vaccination and once in the previous year. For comparison, of the 485
women who had normal pregnancies, only four had been vaccinated two
years in a row.

While study authors stated that direct causation could not be
established, they called for more research to assess the link.
Commenting on the study, which was funded by the CDC, Amanda Cohn, CDC
adviser for vaccines stated:

I think it’s really important for women to understand
that this is a possible link, and it is a possible link that needs to
be studied and needs to be looked at over more [flu] seasons. We need to
understand if it’s the flu vaccine, or is this a group of women [who
received flu vaccines] who were also more likely to have miscarriages.

At present, the CDC is not making any changes to its recommendation
for pregnant women, which states they can and should get a flu shot at
any point during their pregnancy, no matter which trimester they’re in.48 This
is irresponsible public health policy at its worst, placing the health
of women and their unborn children in danger so corporations can profit.

Remember, the former head of the CDC, Julie Gerberding, left the CDC
in 2009 to later become president of Merck Vaccines, a position she held
until December 2014, when she became Merck’s executive vice president
of strategic communications, global public policy and population health.49 She’s
a poster child for the revolving door between government and industry,
and a clear example of how that door is working against protecting the
public health and safety.

Fraudulent Advertising Is the Norm for Flu Vaccines

Now we find out that the 2016 to 2017 influenza vaccine, which public
health officials acknowledged was very well-matched to circulating
viral strains and was hailed in February 2017 as “one of the most
effective in years,”50 actually turned out to be another rather useless dud.

According to the CDC, 100 percent of circulating H1N1, 95 percent of
the H3N2, 90.6 percent of the Victoria B lineage viruses and 100 percent
of the Yamagata B lineage viruses were similar to the vaccine virus
components for the 2016 to 2017 season.51

In other words, the match-up between the vaccine strains and the
circulating strains causing type A or B influenza illness was about as
good as you could ever hope for and, based on interim estimates in
February, the CDC reported vaccinated individuals were 59 percent less
likely to get sick than unvaccinated individuals.52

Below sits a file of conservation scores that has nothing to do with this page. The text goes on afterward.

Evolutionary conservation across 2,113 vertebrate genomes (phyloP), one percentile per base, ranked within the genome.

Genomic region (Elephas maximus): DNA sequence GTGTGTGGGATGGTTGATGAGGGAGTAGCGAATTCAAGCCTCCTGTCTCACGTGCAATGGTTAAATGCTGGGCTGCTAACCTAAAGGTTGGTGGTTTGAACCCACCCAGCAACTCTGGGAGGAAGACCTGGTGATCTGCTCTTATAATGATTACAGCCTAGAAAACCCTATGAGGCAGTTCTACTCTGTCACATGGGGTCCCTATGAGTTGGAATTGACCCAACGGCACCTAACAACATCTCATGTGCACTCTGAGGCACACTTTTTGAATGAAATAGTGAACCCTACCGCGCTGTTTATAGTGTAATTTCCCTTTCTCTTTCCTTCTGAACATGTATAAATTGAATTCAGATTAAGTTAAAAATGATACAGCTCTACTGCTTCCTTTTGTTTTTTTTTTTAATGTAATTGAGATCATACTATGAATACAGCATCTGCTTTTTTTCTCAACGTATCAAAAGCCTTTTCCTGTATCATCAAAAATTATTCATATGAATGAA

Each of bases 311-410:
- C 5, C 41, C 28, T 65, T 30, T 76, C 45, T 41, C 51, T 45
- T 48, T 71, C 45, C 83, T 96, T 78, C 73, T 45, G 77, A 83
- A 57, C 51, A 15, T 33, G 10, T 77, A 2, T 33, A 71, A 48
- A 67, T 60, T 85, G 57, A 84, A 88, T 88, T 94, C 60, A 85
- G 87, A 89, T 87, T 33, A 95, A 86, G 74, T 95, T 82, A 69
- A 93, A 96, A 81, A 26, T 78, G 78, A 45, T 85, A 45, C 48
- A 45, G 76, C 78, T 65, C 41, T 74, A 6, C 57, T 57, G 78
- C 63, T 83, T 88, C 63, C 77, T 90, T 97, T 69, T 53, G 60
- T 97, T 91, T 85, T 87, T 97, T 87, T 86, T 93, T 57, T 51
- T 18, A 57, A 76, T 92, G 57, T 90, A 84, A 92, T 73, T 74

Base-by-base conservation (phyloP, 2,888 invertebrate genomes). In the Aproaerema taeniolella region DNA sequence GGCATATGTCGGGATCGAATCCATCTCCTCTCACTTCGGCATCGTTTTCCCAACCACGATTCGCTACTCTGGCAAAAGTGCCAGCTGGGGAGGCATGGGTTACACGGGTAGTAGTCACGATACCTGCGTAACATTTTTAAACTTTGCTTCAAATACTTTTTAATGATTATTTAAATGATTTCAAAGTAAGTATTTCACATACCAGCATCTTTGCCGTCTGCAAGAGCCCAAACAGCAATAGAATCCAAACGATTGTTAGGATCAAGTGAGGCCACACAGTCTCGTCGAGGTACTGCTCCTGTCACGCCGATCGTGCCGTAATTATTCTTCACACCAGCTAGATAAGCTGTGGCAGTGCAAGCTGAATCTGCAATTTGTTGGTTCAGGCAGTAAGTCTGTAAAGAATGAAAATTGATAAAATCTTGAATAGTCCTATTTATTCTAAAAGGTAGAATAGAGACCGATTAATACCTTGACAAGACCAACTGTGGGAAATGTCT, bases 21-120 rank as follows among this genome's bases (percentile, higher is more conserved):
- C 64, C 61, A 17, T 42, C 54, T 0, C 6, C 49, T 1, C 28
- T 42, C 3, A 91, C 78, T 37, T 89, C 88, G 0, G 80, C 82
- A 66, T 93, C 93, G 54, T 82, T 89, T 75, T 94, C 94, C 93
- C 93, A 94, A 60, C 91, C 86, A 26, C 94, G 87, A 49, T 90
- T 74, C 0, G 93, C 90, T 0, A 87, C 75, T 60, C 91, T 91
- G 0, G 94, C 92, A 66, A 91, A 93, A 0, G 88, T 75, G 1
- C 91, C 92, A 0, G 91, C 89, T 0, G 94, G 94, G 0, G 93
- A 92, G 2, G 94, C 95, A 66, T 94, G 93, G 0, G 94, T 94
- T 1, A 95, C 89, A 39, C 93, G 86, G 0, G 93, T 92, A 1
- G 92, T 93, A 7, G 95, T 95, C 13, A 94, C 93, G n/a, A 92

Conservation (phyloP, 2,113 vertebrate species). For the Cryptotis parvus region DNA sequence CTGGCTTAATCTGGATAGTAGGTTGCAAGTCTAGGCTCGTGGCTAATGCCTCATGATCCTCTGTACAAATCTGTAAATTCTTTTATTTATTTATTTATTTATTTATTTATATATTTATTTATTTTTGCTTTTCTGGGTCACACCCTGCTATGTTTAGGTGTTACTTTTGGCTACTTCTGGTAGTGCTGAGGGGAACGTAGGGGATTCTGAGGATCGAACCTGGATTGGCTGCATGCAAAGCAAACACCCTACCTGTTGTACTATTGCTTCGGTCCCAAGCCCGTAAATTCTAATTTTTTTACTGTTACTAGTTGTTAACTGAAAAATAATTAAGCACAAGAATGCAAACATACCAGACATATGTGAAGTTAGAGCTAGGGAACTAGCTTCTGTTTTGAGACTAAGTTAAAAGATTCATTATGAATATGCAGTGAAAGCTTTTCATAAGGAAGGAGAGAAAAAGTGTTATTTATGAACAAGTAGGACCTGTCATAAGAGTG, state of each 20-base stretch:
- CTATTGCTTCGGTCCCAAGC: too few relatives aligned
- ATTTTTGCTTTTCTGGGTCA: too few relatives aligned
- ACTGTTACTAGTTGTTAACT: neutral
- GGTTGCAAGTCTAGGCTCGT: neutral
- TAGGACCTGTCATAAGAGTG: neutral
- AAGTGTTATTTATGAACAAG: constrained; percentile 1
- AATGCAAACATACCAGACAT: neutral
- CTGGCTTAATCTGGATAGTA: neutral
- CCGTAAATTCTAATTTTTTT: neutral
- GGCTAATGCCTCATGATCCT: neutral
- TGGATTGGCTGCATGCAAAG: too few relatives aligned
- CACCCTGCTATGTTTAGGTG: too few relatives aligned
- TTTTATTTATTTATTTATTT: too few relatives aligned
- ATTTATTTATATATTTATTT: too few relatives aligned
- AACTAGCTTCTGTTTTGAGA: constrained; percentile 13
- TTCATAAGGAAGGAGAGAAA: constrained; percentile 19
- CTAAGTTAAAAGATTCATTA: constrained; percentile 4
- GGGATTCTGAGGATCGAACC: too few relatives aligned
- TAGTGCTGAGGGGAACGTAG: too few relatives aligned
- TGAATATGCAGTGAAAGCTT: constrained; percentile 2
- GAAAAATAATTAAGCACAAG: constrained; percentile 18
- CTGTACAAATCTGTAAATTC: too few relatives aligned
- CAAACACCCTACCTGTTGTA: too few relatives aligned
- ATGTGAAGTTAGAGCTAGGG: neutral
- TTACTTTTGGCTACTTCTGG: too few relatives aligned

Dr. Joseph Bresee, CDC’s influenza division’s associate director of
global health affairs, told NBC News this was “good news and underscores
the importance and the benefit of both annual and ongoing vaccination
efforts this season.”53 Fast-forward
four months, and the good news turned into a report of last year’s
seasonal flu shot being yet another dismal failure.

It turns out the 2016 to 2017 influenza vaccine had “no clear effect”
in those between the ages of 18 and 49. Ditto for the elderly. In fact,
influenza-related hospitalizations among seniors were the highest
they’ve been since the 2014 to 2015 season, which was rated as “severe.”

Among young children, the effectiveness was about 60 percent.54 In
older children and adults between the ages of 50 and 64, the overall
effectiveness topped out at about 42 percent, in terms of preventing
illness severe enough to send you to the hospital or doctor’s office.

As reported by U.S. News & World Report,55 “In
four of the last seven flu seasons, influenza vaccine was essentially
ineffective in seniors, past studies suggest. The worst performances
tend to be in H3N2-dominant seasons.”

Last year, H3N2 type
A influenza, which is associated with more severe illness and increased
mortality among seniors and very young children, was the most prevalent
influenza strain circulating in the U.S.56 So
far, CDC influenza surveillance data indicates that H3N2 is the most
prevalent strain circulating in the U.S. this year, as well.57

You can find a listing of adjusted vaccine effectiveness estimates
for each influenza season going back to 2005 until 2016 on the CDC’s
Seasonal Influenza Vaccine Effectiveness, 2005 to 2017 webpage.58 told U.S. News & World Report,
“While it is clear we need better flu vaccines, it’s important that we
not lose sight of the important benefits of vaccination with currently
available vaccines.”

What exactly those “important benefits” are was left unsaid.
Personally, I cannot think of a single one. I can, however, point to a
number of well-documented risks of harm and failure associated with
influenza vaccine, which people take year after year, while apparently
getting virtually no benefit at all.


1 MMWR January 16, 2015; 64(01): 10-15.
2 CDC, December 21, 2015 Influenza Vaccine Effectiveness: How Well Does the Flu Vaccine Work?
3 Center for Infectious Disease Research and Policy March 11, 2011.
4 STAT News September 28, 2016.
5, Vaccine Effectiveness.
6, Feb. 19, 2016. Update: Influenza Activity – United States Oct. 4, 2015-Feb. 6, 2016.
7 WebMD. Mar. 14, 2017. “Flu-Like” Illnesses Spread Misery Nationwide.